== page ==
Financial outcomes of high-flow nasal cannula use for bronchiolitis on the general pediatric floor.
High-flow nasal cannula (HFNC) is an increasingly common treatment utilized for bronchiolitis on general pediatric hospital floors. This could present a financial burden for hospitals if reimbursement has not accounted for the increased costs associated with increased HFNC use. Pediatric Health Information System and Revenue Management Program data set discharges from 2018 to 2019 were utilized to calculate the ratio of reimbursements to costs as a cost coverage ratio (CCR). The CCR was compared by HFNC use, the severity of illness, and payor type. The CCR was highest at 1.68 for children with high severity and HFNC use but varied greatly by payor. The lowest CCR at 0.77 was seen for children with low severity and public insurance and indicated potential financial losses for these patients. This was lower than low-severity patients on HFNC with private payors (1.68) and high-severity patients on HFNC with public payors (1.18).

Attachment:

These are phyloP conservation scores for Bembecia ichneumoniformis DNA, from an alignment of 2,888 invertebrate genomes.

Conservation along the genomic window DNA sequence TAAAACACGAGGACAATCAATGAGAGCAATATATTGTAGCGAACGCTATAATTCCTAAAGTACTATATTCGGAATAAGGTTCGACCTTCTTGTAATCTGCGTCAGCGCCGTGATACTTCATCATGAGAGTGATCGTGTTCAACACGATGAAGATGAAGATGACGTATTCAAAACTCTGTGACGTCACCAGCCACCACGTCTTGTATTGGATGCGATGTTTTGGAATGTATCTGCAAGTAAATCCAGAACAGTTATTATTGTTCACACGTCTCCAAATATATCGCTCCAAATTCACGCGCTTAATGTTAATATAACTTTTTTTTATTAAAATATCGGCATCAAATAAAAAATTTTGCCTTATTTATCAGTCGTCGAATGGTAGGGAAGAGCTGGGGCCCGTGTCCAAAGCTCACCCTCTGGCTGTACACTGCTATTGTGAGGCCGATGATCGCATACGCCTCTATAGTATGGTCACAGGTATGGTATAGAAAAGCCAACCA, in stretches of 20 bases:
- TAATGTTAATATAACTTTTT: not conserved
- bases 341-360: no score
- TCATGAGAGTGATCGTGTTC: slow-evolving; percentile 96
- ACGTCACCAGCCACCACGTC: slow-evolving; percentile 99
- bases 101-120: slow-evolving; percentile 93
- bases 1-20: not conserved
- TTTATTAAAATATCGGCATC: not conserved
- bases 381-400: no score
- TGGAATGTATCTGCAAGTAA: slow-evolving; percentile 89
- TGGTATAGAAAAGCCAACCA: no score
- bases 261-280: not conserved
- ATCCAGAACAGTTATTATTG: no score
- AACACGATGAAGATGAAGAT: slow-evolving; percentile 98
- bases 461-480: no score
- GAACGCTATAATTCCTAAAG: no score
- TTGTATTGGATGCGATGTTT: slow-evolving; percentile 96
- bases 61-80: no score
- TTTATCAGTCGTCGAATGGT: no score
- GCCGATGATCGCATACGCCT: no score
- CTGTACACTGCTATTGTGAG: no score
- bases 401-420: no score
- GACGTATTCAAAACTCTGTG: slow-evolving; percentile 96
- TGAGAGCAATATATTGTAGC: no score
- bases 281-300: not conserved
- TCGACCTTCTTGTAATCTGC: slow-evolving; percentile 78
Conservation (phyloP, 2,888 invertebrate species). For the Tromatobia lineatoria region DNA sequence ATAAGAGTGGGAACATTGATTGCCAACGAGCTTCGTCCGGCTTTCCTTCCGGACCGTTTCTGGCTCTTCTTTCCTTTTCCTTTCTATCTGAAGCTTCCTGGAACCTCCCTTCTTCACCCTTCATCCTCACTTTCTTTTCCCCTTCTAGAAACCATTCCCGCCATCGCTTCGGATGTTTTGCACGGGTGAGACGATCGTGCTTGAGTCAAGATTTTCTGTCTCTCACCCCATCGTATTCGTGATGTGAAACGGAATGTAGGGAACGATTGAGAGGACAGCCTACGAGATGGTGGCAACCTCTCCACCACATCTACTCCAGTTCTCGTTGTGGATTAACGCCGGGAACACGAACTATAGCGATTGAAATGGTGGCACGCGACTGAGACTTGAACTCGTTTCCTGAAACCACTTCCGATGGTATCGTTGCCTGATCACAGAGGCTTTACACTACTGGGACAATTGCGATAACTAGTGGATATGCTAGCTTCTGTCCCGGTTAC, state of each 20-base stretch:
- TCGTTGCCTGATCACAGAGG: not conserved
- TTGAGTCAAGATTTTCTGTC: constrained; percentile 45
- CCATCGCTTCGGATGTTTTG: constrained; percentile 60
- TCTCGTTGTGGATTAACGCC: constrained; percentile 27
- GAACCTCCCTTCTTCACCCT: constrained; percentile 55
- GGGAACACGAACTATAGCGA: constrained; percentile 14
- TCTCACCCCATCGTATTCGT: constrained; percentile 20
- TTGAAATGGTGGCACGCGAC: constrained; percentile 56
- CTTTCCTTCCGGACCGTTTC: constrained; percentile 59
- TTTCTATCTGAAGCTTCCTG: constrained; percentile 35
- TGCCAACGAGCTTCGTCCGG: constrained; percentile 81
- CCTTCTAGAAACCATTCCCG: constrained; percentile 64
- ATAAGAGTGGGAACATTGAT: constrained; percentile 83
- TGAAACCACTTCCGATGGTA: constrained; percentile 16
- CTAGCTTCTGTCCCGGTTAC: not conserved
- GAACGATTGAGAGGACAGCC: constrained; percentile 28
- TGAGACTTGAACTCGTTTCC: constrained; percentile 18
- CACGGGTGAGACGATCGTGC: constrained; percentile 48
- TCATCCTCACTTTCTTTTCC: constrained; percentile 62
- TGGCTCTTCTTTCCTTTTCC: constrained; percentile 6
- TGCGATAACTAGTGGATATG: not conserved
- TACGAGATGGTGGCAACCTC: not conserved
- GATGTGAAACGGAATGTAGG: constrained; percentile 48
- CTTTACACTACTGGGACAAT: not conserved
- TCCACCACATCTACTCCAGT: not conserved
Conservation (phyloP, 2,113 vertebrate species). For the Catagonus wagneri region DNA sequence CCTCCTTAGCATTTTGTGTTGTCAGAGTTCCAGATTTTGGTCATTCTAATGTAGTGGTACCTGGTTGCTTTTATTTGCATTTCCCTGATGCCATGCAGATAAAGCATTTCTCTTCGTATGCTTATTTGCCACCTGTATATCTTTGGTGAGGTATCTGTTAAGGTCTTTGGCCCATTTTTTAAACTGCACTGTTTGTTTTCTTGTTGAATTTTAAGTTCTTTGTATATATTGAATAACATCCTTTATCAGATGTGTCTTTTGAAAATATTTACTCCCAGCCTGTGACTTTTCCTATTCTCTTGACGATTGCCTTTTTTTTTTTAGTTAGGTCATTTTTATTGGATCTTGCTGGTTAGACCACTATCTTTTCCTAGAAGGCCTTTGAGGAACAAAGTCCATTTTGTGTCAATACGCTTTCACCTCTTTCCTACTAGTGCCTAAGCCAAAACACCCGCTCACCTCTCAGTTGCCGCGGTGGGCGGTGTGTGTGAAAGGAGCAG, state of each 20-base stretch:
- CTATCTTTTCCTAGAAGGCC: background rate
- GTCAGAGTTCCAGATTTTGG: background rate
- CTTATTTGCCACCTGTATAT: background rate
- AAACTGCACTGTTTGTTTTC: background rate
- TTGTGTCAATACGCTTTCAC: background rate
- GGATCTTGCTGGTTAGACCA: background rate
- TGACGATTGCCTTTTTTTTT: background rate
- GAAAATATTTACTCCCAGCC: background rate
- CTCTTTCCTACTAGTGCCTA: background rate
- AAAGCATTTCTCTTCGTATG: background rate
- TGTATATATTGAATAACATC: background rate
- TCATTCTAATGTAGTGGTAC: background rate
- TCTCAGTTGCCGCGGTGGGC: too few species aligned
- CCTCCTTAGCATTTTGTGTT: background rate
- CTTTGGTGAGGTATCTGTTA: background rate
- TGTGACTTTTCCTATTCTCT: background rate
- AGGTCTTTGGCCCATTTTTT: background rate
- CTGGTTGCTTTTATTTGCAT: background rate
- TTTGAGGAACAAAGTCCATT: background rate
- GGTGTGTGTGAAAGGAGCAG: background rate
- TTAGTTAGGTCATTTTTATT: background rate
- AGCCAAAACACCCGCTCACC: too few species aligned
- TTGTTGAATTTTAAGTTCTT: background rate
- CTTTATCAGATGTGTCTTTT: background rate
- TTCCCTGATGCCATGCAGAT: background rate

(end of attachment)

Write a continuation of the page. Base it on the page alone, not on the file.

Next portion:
J Hosp Med
Humans; Child; Infant; Cannula; Intensive Care Units, Pediatric; Bronchiolitis; Length of Stay; Hospitals, General
Cannula; Pediatric Intensive Care Units; Bronchiolitis; Length of Stay; General Hospitals
Hartley J, Bettenhausen J, Hall M, Synhorst D, Gay J. Financial outcomes of high-flow nasal cannula use for bronchiolitis on the general pediatric floor. J Hosp Med. 2023;18(1):55-58. doi:10.1002/jhm.12994